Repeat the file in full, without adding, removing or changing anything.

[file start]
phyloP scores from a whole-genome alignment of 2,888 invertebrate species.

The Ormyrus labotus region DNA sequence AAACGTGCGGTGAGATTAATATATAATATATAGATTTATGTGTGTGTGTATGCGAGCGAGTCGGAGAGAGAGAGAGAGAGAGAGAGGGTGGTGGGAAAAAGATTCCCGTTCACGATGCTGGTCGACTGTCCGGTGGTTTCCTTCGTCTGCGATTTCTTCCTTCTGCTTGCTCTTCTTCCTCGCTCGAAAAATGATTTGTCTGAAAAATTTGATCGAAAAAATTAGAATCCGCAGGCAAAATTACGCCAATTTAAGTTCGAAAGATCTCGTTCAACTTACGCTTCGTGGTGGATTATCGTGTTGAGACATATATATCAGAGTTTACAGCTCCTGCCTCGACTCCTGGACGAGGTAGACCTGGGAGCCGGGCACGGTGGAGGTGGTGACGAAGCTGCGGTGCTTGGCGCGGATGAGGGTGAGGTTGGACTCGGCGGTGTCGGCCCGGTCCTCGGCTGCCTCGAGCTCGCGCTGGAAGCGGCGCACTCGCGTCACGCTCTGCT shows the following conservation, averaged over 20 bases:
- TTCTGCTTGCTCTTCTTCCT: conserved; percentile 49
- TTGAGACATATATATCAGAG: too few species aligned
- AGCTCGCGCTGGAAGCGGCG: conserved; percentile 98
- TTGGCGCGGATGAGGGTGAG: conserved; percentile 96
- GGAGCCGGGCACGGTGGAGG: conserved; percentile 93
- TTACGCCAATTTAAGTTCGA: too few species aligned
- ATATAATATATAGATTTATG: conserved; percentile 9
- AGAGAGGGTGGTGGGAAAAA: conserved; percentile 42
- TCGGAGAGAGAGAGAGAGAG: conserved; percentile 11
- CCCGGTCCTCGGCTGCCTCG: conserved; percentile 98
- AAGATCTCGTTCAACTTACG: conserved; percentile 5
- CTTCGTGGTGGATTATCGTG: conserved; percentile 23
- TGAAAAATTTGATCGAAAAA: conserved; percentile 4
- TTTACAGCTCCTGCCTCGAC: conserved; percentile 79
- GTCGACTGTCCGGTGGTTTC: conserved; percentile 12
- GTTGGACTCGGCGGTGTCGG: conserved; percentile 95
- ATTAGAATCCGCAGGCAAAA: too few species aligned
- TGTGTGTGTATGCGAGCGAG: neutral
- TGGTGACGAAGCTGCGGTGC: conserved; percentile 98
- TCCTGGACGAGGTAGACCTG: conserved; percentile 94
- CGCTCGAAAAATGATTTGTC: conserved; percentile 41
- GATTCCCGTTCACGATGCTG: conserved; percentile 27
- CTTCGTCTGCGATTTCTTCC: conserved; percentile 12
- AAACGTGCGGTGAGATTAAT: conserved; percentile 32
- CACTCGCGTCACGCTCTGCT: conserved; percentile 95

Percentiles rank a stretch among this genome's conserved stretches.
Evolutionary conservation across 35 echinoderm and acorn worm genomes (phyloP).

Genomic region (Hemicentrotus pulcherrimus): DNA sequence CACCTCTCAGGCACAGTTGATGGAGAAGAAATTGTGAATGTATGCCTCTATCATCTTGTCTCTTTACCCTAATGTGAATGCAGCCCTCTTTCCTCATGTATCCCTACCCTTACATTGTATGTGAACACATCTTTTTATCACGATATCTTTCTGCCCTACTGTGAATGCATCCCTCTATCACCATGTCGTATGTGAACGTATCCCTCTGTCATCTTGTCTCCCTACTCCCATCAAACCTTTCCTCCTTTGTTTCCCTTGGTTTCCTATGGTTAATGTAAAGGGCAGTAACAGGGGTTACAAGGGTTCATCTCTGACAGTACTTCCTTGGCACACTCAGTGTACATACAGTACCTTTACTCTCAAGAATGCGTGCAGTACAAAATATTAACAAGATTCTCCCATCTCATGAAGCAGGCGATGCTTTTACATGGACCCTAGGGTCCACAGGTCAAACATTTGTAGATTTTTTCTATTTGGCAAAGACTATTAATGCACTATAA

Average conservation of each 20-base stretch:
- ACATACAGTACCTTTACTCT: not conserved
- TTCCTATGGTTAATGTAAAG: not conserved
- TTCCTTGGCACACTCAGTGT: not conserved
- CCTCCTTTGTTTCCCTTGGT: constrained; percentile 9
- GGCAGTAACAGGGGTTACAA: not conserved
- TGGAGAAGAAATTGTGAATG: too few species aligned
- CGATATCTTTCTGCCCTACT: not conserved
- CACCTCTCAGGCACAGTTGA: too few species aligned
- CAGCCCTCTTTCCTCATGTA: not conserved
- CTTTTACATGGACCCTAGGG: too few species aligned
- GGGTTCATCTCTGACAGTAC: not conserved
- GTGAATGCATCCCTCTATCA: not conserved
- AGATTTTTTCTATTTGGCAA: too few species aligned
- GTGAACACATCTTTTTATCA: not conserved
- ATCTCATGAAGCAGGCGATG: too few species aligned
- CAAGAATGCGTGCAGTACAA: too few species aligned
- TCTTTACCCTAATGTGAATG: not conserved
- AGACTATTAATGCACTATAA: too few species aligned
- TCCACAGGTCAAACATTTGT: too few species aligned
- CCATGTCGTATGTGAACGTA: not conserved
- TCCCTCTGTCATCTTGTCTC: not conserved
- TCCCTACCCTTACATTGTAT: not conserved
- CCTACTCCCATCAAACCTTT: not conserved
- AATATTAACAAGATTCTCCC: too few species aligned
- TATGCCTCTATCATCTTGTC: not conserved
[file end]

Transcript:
phyloP scores from a whole-genome alignment of 2,888 invertebrate species.

The Ormyrus labotus region DNA sequence AAACGTGCGGTGAGATTAATATATAATATATAGATTTATGTGTGTGTGTATGCGAGCGAGTCGGAGAGAGAGAGAGAGAGAGAGAGGGTGGTGGGAAAAAGATTCCCGTTCACGATGCTGGTCGACTGTCCGGTGGTTTCCTTCGTCTGCGATTTCTTCCTTCTGCTTGCTCTTCTTCCTCGCTCGAAAAATGATTTGTCTGAAAAATTTGATCGAAAAAATTAGAATCCGCAGGCAAAATTACGCCAATTTAAGTTCGAAAGATCTCGTTCAACTTACGCTTCGTGGTGGATTATCGTGTTGAGACATATATATCAGAGTTTACAGCTCCTGCCTCGACTCCTGGACGAGGTAGACCTGGGAGCCGGGCACGGTGGAGGTGGTGACGAAGCTGCGGTGCTTGGCGCGGATGAGGGTGAGGTTGGACTCGGCGGTGTCGGCCCGGTCCTCGGCTGCCTCGAGCTCGCGCTGGAAGCGGCGCACTCGCGTCACGCTCTGCT shows the following conservation, averaged over 20 bases:
- TTCTGCTTGCTCTTCTTCCT: conserved; percentile 49
- TTGAGACATATATATCAGAG: too few species aligned
- AGCTCGCGCTGGAAGCGGCG: conserved; percentile 98
- TTGGCGCGGATGAGGGTGAG: conserved; percentile 96
- GGAGCCGGGCACGGTGGAGG: conserved; percentile 93
- TTACGCCAATTTAAGTTCGA: too few species aligned
- ATATAATATATAGATTTATG: conserved; percentile 9
- AGAGAGGGTGGTGGGAAAAA: conserved; percentile 42
- TCGGAGAGAGAGAGAGAGAG: conserved; percentile 11
- CCCGGTCCTCGGCTGCCTCG: conserved; percentile 98
- AAGATCTCGTTCAACTTACG: conserved; percentile 5
- CTTCGTGGTGGATTATCGTG: conserved; percentile 23
- TGAAAAATTTGATCGAAAAA: conserved; percentile 4
- TTTACAGCTCCTGCCTCGAC: conserved; percentile 79
- GTCGACTGTCCGGTGGTTTC: conserved; percentile 12
- GTTGGACTCGGCGGTGTCGG: conserved; percentile 95
- ATTAGAATCCGCAGGCAAAA: too few species aligned
- TGTGTGTGTATGCGAGCGAG: neutral
- TGGTGACGAAGCTGCGGTGC: conserved; percentile 98
- TCCTGGACGAGGTAGACCTG: conserved; percentile 94
- CGCTCGAAAAATGATTTGTC: conserved; percentile 41
- GATTCCCGTTCACGATGCTG: conserved; percentile 27
- CTTCGTCTGCGATTTCTTCC: conserved; percentile 12
- AAACGTGCGGTGAGATTAAT: conserved; percentile 32
- CACTCGCGTCACGCTCTGCT: conserved; percentile 95

Percentiles rank a stretch among this genome's conserved stretches.
Evolutionary conservation across 35 echinoderm and acorn worm genomes (phyloP).

Genomic region (Hemicentrotus pulcherrimus): DNA sequence CACCTCTCAGGCACAGTTGATGGAGAAGAAATTGTGAATGTATGCCTCTATCATCTTGTCTCTTTACCCTAATGTGAATGCAGCCCTCTTTCCTCATGTATCCCTACCCTTACATTGTATGTGAACACATCTTTTTATCACGATATCTTTCTGCCCTACTGTGAATGCATCCCTCTATCACCATGTCGTATGTGAACGTATCCCTCTGTCATCTTGTCTCCCTACTCCCATCAAACCTTTCCTCCTTTGTTTCCCTTGGTTTCCTATGGTTAATGTAAAGGGCAGTAACAGGGGTTACAAGGGTTCATCTCTGACAGTACTTCCTTGGCACACTCAGTGTACATACAGTACCTTTACTCTCAAGAATGCGTGCAGTACAAAATATTAACAAGATTCTCCCATCTCATGAAGCAGGCGATGCTTTTACATGGACCCTAGGGTCCACAGGTCAAACATTTGTAGATTTTTTCTATTTGGCAAAGACTATTAATGCACTATAA

Average conservation of each 20-base stretch:
- ACATACAGTACCTTTACTCT: not conserved
- TTCCTATGGTTAATGTAAAG: not conserved
- TTCCTTGGCACACTCAGTGT: not conserved
- CCTCCTTTGTTTCCCTTGGT: constrained; percentile 9
- GGCAGTAACAGGGGTTACAA: not conserved
- TGGAGAAGAAATTGTGAATG: too few species aligned
- CGATATCTTTCTGCCCTACT: not conserved
- CACCTCTCAGGCACAGTTGA: too few species aligned
- CAGCCCTCTTTCCTCATGTA: not conserved
- CTTTTACATGGACCCTAGGG: too few species aligned
- GGGTTCATCTCTGACAGTAC: not conserved
- GTGAATGCATCCCTCTATCA: not conserved
- AGATTTTTTCTATTTGGCAA: too few species aligned
- GTGAACACATCTTTTTATCA: not conserved
- ATCTCATGAAGCAGGCGATG: too few species aligned
- CAAGAATGCGTGCAGTACAA: too few species aligned
- TCTTTACCCTAATGTGAATG: not conserved
- AGACTATTAATGCACTATAA: too few species aligned
- TCCACAGGTCAAACATTTGT: too few species aligned
- CCATGTCGTATGTGAACGTA: not conserved
- TCCCTCTGTCATCTTGTCTC: not conserved
- TCCCTACCCTTACATTGTAT: not conserved
- CCTACTCCCATCAAACCTTT: not conserved
- AATATTAACAAGATTCTCCC: too few species aligned
- TATGCCTCTATCATCTTGTC: not conserved